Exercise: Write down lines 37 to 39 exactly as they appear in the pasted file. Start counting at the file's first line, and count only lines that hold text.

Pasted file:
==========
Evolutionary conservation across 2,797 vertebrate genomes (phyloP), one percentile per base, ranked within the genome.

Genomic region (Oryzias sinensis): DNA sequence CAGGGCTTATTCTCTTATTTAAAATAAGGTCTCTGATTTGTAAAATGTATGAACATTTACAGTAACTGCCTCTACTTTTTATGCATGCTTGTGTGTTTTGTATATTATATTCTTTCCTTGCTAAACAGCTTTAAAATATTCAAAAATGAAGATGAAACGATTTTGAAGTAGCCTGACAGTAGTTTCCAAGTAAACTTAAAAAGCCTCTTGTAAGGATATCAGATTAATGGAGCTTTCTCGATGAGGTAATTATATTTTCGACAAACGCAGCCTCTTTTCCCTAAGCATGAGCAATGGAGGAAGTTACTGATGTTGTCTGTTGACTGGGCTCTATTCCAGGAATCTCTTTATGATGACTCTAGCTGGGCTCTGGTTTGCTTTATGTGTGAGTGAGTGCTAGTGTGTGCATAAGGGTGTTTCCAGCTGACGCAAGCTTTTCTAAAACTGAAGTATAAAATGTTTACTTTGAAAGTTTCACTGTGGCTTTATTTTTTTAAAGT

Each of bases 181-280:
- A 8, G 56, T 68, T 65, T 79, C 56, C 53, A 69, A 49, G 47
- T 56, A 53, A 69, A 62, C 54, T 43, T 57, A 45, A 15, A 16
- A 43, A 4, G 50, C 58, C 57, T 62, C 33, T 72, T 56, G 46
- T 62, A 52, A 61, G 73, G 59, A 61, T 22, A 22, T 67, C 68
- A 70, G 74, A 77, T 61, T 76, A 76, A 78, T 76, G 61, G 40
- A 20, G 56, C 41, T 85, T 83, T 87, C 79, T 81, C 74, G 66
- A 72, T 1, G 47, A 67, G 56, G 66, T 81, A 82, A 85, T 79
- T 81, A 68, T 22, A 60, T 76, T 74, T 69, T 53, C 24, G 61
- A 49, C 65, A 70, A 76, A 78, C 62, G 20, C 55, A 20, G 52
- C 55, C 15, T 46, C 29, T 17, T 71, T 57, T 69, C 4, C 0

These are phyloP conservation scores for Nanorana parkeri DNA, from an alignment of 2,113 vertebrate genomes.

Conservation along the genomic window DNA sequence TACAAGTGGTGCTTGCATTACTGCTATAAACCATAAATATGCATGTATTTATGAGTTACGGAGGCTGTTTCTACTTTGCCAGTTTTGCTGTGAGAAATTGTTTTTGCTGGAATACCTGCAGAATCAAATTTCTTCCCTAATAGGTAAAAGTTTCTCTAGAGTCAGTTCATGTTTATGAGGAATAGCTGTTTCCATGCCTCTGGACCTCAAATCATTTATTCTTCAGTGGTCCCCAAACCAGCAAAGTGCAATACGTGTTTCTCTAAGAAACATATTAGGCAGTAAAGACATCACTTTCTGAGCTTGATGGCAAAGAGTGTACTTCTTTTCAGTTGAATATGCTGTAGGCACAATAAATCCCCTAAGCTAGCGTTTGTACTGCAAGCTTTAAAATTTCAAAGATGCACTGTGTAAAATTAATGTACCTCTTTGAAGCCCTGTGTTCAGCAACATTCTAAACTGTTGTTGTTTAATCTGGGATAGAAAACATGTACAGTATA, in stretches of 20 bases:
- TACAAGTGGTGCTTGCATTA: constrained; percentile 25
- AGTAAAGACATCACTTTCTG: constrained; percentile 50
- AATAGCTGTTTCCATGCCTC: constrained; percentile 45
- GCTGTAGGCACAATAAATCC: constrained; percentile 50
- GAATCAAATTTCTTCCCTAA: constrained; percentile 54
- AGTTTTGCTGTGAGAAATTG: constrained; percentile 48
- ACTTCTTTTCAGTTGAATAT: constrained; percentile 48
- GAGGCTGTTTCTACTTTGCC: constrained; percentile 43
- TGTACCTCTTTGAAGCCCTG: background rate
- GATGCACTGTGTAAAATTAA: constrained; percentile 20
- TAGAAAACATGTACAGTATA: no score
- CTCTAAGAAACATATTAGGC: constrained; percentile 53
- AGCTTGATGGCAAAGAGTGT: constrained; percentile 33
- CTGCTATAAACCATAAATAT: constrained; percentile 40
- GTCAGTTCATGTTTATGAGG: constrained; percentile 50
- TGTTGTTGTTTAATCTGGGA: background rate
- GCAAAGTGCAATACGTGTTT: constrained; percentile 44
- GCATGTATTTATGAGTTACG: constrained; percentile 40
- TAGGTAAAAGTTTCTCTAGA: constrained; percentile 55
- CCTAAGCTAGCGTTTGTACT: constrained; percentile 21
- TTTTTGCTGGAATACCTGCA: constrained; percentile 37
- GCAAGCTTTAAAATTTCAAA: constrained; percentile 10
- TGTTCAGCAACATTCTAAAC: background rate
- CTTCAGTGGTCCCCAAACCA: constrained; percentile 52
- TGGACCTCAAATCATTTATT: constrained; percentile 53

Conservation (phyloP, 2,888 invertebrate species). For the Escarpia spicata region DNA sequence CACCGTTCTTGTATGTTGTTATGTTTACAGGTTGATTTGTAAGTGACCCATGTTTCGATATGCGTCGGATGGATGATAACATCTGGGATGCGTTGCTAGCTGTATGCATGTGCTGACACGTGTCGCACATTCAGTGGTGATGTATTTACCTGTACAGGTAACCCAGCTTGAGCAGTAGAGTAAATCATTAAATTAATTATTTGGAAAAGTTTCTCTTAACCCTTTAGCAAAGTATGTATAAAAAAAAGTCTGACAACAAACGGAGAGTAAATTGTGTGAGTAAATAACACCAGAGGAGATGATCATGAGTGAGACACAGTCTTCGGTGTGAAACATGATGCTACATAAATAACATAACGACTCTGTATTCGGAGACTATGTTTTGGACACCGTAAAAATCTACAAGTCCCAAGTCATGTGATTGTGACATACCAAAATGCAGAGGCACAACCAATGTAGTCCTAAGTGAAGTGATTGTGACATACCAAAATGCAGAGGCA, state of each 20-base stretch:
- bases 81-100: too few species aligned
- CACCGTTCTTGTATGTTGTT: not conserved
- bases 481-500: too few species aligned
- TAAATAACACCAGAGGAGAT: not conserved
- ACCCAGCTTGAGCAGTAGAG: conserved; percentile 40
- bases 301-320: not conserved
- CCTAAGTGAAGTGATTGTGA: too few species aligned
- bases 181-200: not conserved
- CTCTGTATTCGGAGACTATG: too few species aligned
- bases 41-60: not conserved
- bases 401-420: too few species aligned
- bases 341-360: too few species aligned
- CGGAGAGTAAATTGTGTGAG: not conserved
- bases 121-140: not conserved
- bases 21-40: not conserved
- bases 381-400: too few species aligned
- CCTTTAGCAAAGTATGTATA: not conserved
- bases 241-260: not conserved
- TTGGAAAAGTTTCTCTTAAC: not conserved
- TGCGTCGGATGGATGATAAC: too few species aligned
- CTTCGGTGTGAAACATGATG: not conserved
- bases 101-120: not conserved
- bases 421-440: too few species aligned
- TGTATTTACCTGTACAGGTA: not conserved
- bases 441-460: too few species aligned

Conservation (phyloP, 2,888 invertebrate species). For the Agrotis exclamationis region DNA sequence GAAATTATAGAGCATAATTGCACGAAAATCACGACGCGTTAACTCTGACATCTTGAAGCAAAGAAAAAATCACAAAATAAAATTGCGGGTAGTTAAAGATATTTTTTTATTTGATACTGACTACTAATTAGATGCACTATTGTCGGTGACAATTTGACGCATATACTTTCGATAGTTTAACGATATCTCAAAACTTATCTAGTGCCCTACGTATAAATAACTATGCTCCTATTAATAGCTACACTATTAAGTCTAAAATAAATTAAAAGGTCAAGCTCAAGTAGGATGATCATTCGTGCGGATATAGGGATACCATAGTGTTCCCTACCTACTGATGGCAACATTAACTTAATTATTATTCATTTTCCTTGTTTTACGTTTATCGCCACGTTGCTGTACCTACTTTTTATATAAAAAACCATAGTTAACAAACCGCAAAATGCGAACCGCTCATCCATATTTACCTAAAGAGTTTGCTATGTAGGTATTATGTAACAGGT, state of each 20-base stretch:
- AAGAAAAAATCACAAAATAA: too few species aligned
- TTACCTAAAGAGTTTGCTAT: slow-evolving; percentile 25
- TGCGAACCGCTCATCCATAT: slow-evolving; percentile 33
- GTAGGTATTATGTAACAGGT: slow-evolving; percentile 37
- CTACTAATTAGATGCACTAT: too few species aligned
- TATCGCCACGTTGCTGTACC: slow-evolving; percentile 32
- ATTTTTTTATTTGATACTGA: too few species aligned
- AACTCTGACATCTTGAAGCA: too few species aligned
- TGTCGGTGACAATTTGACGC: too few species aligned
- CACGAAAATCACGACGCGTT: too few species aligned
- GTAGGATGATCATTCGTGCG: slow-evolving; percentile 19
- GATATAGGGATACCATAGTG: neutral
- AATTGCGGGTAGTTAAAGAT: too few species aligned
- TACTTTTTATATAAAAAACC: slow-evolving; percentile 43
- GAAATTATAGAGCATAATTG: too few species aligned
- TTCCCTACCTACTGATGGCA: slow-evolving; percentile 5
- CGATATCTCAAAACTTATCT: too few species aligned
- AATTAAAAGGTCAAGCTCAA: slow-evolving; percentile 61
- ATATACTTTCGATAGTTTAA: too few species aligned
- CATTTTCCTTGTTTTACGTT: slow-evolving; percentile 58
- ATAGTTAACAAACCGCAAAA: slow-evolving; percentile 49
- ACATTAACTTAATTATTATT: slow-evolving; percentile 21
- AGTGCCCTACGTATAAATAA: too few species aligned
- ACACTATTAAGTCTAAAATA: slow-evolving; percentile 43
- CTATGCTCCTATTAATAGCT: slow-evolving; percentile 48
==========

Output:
- GCAAGCTTTAAAATTTCAAA: constrained; percentile 10
- TGTTCAGCAACATTCTAAAC: background rate
- CTTCAGTGGTCCCCAAACCA: constrained; percentile 52